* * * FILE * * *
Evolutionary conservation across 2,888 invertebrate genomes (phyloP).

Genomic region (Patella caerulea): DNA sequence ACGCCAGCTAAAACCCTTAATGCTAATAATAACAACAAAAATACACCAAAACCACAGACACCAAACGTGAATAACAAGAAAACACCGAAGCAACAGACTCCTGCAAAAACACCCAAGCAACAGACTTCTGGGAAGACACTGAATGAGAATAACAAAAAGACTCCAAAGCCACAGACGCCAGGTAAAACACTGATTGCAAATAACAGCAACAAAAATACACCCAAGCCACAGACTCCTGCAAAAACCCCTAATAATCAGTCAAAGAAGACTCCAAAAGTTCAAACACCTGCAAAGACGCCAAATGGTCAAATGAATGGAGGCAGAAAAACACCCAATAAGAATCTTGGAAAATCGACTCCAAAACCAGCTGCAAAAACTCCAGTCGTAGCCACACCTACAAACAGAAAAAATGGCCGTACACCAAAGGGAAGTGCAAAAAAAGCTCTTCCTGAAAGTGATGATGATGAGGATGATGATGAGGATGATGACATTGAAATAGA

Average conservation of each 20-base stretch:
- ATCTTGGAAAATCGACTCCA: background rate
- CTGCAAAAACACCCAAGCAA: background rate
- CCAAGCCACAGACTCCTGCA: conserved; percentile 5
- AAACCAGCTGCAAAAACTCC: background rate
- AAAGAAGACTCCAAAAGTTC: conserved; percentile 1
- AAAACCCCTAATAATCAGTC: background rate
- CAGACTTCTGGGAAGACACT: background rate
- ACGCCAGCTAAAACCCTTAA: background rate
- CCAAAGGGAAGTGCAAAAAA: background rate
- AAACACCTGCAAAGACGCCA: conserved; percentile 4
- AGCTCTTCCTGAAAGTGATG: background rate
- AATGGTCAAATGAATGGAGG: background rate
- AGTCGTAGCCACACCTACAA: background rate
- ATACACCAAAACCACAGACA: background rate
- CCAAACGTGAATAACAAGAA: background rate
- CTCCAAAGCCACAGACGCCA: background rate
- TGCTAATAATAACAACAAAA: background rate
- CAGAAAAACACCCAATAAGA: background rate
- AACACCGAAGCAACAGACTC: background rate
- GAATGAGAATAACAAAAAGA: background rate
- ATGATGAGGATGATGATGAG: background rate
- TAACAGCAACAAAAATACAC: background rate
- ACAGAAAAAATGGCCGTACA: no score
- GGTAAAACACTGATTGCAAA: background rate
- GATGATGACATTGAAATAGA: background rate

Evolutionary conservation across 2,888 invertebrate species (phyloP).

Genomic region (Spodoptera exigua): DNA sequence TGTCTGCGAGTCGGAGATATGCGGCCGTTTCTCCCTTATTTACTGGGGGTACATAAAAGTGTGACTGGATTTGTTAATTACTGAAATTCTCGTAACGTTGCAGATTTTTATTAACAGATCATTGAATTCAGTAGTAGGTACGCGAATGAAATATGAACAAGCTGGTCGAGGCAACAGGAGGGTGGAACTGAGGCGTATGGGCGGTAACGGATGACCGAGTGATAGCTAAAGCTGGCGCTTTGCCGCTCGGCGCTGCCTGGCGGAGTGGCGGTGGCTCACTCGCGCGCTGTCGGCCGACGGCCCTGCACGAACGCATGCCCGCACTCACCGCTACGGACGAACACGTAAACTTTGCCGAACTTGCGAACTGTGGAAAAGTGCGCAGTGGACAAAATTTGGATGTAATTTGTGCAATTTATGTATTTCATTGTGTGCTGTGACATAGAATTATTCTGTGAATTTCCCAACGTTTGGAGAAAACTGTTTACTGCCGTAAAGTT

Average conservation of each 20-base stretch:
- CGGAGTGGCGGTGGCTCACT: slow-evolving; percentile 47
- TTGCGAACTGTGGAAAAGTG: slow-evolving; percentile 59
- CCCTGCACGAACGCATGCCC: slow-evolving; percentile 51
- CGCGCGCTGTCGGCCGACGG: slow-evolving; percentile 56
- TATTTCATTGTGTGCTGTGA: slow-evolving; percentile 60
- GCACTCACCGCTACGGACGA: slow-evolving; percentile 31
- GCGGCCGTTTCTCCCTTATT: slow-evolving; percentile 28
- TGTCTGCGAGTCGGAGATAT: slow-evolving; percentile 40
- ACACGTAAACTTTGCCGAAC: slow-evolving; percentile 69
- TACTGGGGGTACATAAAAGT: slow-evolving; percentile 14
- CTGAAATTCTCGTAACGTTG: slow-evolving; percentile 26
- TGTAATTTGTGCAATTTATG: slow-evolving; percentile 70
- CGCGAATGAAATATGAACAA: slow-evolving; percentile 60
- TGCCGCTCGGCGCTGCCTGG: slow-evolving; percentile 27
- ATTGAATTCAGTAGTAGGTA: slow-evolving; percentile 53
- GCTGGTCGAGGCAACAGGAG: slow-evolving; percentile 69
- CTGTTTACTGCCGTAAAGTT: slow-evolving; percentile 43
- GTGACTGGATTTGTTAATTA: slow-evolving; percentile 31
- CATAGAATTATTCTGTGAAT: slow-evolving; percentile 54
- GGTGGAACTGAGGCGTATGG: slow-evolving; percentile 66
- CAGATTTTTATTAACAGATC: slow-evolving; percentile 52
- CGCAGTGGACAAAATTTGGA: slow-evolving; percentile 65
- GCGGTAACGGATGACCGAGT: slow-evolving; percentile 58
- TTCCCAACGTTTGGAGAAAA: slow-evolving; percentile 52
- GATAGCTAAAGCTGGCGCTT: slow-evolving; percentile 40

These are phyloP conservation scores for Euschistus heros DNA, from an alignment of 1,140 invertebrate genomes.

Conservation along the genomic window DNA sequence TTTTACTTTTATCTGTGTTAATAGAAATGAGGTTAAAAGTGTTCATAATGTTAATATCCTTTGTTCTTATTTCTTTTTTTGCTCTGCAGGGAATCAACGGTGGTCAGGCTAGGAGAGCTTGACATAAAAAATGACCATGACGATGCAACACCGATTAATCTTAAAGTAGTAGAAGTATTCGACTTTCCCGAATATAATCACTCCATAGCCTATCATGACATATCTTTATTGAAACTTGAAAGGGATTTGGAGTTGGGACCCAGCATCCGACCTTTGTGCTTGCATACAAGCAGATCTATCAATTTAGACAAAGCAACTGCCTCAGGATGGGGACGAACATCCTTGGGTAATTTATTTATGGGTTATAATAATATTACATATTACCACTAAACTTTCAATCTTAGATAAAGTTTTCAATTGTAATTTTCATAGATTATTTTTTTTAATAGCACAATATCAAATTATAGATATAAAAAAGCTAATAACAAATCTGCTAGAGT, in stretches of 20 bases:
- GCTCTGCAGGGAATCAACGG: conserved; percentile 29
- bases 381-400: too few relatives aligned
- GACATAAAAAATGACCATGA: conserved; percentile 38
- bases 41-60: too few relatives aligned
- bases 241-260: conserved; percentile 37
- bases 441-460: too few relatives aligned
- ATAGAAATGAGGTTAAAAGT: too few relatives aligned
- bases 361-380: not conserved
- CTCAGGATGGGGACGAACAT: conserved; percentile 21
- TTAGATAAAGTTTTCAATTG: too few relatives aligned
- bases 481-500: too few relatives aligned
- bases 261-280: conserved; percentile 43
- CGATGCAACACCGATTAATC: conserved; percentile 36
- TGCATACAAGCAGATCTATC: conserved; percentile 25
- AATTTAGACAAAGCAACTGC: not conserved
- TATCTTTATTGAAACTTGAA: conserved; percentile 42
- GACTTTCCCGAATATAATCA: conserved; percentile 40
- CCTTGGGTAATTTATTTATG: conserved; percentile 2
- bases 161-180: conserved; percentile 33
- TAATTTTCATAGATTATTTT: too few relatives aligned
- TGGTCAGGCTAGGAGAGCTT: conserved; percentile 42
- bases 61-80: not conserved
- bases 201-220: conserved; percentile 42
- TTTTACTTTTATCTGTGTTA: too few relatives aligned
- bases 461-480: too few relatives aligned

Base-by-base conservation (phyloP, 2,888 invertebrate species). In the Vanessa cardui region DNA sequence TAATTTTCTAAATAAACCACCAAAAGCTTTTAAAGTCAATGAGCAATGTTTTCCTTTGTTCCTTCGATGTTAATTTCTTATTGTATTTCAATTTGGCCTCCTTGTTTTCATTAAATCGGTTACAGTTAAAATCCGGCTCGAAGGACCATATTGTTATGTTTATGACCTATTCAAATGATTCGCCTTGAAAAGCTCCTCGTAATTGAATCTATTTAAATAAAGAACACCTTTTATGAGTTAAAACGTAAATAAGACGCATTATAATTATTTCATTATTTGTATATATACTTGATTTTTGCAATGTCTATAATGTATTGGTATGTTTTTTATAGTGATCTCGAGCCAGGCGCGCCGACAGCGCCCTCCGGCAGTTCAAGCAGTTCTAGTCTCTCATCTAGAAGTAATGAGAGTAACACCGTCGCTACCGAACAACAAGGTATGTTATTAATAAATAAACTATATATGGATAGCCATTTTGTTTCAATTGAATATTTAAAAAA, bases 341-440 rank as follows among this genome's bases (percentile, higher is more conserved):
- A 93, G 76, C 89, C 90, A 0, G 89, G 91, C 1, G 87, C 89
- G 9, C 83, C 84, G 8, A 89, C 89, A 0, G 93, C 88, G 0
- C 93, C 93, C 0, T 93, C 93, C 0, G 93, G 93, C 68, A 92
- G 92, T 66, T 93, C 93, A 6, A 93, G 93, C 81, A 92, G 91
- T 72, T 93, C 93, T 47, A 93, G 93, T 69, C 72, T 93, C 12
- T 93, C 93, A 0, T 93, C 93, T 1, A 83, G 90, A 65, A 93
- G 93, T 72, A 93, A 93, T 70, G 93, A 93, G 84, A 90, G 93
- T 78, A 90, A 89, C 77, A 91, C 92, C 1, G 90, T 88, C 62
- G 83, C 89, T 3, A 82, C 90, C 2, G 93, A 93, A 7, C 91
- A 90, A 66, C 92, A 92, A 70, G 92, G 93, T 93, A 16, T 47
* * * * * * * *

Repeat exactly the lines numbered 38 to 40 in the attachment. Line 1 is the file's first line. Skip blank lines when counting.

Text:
- GCGGCCGTTTCTCCCTTATT: slow-evolving; percentile 28
- TGTCTGCGAGTCGGAGATAT: slow-evolving; percentile 40
- ACACGTAAACTTTGCCGAAC: slow-evolving; percentile 69